THE VINTAGE TEA COSY BACK IN FASHION WITH A BANG…

 

The first documented tea cosy in Britain was in 1867 and it was probably the Duchess of Bedford, who by establishing the activity of afternoon tea in 1840, increased the popularity of tea cosy.

They then flourished during the late 19th Century and were also starting to be used in North America during the same period.

It is defined in Wikipedia as ‘a cover for a teapot, traditionally made of cloth or wool, which is used to insulate the tea, keeping it warm while it brews’.

Cloth tea cosies often have padded inserts which can be washed separately and many are hand knitted looking just like a woollen hat with a bobble on the top.

A company called Start Knitting have the patterns, which are free, of most of the images I have put on here. For a more traditional tea cosy you could either copy the pattern from Castoncastoff Blog.

Of course they don’t have to be knitted you can buy tea cosies made from fabric like this tweed fabric one from Folksy at £28

 

 

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PRETTY TEA ROOMS IN PRETTY EASINGWOLD…

It’s worth a visit to the lovely Georgian village of Easingwold to appreciate the lovely tea rooms and cafes available. The Clark’s have two to choose from, Clark’s Tea Rooms, Market Place, Easingwold, Yorkshire, YO6 3AG Tel No 01347 823143. This tea shop has all the same cakes, breads and pastries sold at their other shop ‘Clark’s Cafe’ bakery.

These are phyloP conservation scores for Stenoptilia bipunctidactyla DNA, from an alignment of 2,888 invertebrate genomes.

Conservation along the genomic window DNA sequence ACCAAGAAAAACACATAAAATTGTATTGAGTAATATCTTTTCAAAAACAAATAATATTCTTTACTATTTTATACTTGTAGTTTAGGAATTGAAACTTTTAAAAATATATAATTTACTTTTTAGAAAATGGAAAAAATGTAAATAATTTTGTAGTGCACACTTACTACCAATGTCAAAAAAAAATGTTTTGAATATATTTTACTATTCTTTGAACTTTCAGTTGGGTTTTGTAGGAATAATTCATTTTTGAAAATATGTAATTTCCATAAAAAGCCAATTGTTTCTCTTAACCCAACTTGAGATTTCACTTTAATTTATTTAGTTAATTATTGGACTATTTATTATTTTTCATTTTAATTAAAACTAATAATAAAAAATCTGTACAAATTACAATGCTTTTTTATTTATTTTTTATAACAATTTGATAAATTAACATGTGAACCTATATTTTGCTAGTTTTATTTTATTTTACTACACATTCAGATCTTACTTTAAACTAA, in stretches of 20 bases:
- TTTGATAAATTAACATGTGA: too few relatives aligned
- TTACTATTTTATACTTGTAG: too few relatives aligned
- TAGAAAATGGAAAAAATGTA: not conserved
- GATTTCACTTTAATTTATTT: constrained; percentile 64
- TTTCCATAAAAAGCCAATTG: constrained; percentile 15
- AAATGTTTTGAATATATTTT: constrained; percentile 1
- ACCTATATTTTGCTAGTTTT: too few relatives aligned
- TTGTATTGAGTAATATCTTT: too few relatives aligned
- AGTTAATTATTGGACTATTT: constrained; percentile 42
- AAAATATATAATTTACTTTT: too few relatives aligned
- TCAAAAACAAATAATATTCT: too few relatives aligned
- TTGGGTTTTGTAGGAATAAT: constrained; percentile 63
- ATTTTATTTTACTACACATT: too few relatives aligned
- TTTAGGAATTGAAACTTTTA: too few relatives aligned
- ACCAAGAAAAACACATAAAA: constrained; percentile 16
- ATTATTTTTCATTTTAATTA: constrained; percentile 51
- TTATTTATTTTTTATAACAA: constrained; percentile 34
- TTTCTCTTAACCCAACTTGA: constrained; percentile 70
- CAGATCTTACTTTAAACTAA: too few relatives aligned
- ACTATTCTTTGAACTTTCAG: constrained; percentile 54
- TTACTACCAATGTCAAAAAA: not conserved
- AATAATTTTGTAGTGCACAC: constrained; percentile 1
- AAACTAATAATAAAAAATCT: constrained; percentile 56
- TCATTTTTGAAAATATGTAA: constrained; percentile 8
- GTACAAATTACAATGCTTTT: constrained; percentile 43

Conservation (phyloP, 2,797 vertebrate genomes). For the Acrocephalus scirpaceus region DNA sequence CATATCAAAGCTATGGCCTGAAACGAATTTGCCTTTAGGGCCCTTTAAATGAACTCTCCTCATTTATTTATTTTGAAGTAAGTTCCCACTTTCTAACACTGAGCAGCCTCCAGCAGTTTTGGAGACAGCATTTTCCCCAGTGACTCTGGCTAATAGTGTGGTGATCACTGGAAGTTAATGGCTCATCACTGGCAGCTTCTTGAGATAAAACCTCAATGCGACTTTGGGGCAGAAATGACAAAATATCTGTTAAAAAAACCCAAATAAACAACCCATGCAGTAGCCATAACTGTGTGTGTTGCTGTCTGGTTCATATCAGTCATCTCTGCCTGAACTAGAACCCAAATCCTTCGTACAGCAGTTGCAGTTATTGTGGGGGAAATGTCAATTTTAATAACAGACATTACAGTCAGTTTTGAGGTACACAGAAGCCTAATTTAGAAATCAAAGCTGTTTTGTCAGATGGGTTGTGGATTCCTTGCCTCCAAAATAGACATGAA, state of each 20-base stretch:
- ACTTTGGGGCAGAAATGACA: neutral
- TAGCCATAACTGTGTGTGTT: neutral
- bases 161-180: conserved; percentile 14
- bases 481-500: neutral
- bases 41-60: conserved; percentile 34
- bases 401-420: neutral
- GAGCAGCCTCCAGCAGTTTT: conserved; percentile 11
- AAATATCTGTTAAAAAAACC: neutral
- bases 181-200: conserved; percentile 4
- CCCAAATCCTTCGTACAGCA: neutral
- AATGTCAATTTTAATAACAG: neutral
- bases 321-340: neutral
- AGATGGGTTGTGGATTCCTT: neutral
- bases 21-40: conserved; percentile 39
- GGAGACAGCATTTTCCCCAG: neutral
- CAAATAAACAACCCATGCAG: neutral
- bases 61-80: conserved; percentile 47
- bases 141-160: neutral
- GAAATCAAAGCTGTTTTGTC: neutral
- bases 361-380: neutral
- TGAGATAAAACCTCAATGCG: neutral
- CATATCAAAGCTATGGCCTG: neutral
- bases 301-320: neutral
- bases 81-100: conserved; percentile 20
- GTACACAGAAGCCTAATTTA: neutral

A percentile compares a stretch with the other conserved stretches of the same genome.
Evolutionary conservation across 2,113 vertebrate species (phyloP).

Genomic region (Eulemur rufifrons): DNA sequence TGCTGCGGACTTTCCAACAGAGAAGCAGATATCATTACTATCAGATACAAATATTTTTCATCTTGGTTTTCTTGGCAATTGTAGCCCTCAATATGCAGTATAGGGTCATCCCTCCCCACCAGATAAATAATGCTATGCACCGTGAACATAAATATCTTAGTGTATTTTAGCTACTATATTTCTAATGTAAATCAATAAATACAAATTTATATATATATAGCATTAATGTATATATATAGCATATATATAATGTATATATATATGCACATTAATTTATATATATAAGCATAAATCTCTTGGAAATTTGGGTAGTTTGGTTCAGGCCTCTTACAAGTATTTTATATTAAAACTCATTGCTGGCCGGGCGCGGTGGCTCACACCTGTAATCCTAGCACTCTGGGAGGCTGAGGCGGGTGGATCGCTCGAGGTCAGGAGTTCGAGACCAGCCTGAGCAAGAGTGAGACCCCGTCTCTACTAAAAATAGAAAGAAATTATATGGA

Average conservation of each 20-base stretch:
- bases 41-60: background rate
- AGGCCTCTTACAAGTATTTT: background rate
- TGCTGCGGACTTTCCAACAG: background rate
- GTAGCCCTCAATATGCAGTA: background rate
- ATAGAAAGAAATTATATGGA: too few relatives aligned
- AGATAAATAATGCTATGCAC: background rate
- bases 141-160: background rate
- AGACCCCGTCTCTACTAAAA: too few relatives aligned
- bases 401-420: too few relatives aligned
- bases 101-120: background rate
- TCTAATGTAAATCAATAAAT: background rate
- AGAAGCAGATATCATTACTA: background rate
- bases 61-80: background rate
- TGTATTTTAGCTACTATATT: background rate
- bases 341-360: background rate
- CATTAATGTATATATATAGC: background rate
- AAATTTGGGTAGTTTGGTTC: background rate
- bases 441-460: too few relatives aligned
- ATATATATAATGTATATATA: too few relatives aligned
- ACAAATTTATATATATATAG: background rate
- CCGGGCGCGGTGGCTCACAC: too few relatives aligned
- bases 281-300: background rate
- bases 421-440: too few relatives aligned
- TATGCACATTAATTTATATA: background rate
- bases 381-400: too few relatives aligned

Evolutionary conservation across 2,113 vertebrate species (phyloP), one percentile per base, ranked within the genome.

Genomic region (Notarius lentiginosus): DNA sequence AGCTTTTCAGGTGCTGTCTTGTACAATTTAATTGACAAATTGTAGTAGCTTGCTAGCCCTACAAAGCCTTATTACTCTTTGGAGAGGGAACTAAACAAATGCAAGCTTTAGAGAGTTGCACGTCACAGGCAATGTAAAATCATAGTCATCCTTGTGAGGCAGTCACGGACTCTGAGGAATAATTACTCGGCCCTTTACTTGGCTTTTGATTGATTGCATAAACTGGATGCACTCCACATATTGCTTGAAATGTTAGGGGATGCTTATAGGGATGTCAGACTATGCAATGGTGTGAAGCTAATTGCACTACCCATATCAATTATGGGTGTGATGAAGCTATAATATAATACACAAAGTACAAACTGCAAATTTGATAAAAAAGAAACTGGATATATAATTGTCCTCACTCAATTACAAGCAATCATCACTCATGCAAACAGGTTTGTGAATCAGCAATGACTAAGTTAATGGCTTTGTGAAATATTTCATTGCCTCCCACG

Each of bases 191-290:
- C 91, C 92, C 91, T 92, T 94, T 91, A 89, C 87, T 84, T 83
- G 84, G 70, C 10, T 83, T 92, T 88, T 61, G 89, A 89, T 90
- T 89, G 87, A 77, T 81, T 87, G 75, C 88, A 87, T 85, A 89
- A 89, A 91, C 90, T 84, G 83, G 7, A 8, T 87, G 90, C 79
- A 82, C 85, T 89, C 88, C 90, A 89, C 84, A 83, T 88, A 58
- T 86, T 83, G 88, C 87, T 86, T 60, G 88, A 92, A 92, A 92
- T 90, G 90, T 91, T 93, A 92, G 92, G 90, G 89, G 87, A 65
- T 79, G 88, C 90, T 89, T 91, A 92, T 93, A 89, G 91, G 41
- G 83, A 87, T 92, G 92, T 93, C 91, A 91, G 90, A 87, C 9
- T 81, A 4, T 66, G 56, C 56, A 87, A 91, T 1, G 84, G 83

It’s divided into three rooms with walls adorned with local artists work and a smokers parlour at the back.The position of this tea shop in the central Market Place is perfect for a stop while shopping where you can enjoy their delicious home-made cakes and a refreshing pot of tea.

Clark’s Cafe, 195 Long Street, Easingwold, Yorkshire, YO6 3JB Tel No 01347 821285. This shop started back in 1925 when the Clark’s grandmother-in-law used to make scones and tea and sell it from the kitchen window to road repair men and cyclists.

You can see from the displays of canal-wares around the room that the owners enjoy narrow boats.

There is also a pretty garden with outside seating for the good weather months.

Everything is made on the premises with the speciality being the all day breakfast, ploughman’s lunch and the set afternoon or cream tea. This comes with a selection of sandwiches, scones with cream and cakes and tea.

9 REASONS TO DRINK TEA…

1.Drinking three cups of tea daily can protect against heart attacks and stroke.

2.A new review study shows regular drinking of either black or green tea can reduce the risk of heart problems by 11 percent.

3.It cuts plaque build-up in arteries – a combination of dangerous fat and cholesterol.

4.In terms of the delivery of antioxidants, two cups of tea is equivalent to five portions of vegetables or two apples, reports the journal Molecular Aspects of Medicine.

5.The review by researchers at the University of Western Australia says the benefits of tea are largely due to the flavonoid content, antioxidant ingredients that counteract cardiovascular disease, according to the Daily Mail.

6.One cup of tea provides 150-200 mg of flavonoids.

7.The review also found the flavonoid content of black tea is equal to that of green tea. Almost 80 percent of Britons are tea drinkers.

8.Four cups of tea with milk provides 21% of daily calcium requirement.

9.Catherine Hood from the industry-backed Tea Advisory Panel said: ‘Compared with the US studies, the cardiovascular benefits of tea are particularly strong in European studies. This includes UK studies where most of the tea consumed is black.’ Tea and Health Facts are available on the Tea Advisory Panel. 

SEVEN WAYS TO STORE TEA…

  1. It’s best to transfer both loose tea and teabags from a cardboard or paper packet or tub into an air-tight container.
  2. Tins and caddies with tight-fitting lids are good as they can keep out other smells and humidity which can affect the tea.
  3. Storing the jars in a dark cupboard will mean the tea will keep well.